The Iowa Nutrient Reduction Strategy (NRS) was officially launched by Governor Brandstad in May 2013. It is a voluntary science-based strategy to achieve the Gulf
Hypoxia Task Force goal of reducing the amount of nitrogen and phosphorus reaching the Gulf of Mexico by 45 percent. Twelve states along the main stem of the Mississippi and Ohio rivers are striving for that goal so as to reduce the size of the so-called “dead zone” in the Gulf to its 1980-1996 level.
Iowa is leading the effort. In fact, an Iowan is leading the task force. Iowa Secretary of Agriculture Bill Northey (’81 agricultural business) is the co-chair of the task force along with a representative of the U.S. Environmental Protection Agency (EPA). Iowa also is a leader because of the effective partnership formed to develop and implement our state strategy. The Iowa Department of Agriculture and Land Stewardship, Iowa Department of Natural Resources and the College of Agriculture and Life Sciences formed a team to develop a single strategy for both regulated cities and industries and non-regulated agriculture.
The college led the science assessment providing the research foundation for land use, in-field and edge-of-field practices for agriculture to implement to achieve the goal. ISU Extension and Outreach is leading farmer education and implementation efforts. The EPA has asked other states to follow the Iowa model with the land grant university as a partner and science as the foundation.
Implementing the scope and scale of practices needed to reach the task force goal is a monumental challenge. Equally challenging is systematically measuring and reporting progress to those questioning if a voluntary program will be effective.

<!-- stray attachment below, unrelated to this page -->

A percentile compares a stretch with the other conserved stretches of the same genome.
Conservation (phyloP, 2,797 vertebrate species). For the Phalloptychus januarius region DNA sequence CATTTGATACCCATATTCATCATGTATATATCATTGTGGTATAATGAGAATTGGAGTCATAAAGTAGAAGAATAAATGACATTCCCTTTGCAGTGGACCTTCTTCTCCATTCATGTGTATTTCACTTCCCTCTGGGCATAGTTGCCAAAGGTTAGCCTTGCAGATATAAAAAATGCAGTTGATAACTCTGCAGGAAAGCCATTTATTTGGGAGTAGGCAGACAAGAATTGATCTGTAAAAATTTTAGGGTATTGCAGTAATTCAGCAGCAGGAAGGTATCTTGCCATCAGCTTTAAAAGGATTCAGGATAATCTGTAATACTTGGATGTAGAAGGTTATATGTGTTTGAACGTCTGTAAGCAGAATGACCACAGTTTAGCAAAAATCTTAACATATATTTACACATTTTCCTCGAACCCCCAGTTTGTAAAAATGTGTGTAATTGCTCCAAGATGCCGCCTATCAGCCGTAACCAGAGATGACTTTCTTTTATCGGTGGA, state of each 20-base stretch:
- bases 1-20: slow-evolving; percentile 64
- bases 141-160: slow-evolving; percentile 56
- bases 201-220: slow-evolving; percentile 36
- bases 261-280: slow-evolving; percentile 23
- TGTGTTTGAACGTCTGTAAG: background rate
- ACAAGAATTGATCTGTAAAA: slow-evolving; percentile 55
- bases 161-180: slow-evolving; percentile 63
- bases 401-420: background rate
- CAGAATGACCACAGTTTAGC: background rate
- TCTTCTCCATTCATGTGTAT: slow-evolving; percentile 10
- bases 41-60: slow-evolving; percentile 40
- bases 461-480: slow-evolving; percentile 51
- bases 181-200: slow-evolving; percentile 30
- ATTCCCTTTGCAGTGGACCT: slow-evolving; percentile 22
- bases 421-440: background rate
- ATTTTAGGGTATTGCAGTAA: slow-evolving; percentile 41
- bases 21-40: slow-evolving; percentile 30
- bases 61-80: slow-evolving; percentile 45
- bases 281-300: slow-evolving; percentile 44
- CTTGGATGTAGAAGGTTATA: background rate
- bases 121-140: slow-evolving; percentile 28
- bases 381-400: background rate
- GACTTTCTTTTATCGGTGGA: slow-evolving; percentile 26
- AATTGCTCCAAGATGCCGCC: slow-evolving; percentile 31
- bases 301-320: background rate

Because it will take time to fully implement the strategy, and because nutrient loading in surface water is impacted by weather and thus variable, Iowa has taken a “logic model” approach to measuring progress. Logic models describe the logical pathway necessary to reach a long term goal and define indicators for each step along the path.
How do we measure progress?
Do you measure watersheds, an ambient network of locations across the state, where major rivers leave the state? Do you measure annually, monthly, daily? Do you calculate, model or measure? It is probably all of the above. Ultimately, we need to see reduction in nutrients.
Before we see a change in water, we need to see changes on both the land and in cities. Indicators include acres of recommended practices implemented (cover crops, reduced tillage, split application of fertilizer); acres of different crops grown (alfalfa, pasture, perennials); acres protected by edge-of-field practices (bioreactors, saturated buffers, constructed wetlands); number of upgraded water treatment facilities.
Changes occur when people change their behavior towards the land and in cities. Indicators include changes in farmer knowledge and attitude; number of ag retailers actively promoting NRS practices; landowners putting NRS practices into lease agreements.
Behavior changes and practices are implemented when investment of resources is made. Indicators include state/federal cost-share funds; agencies and organizations investing staff, media and other resources to increase farmer knowledge and implementation; investment in equipment required for new practices.
Think of the indicators as dials on a logic model dashboard. It will take many years to see a sustained improvement in water quality. In the near term we need to begin moving the needle in the right direction on the other indicators if we are going to reach our goal.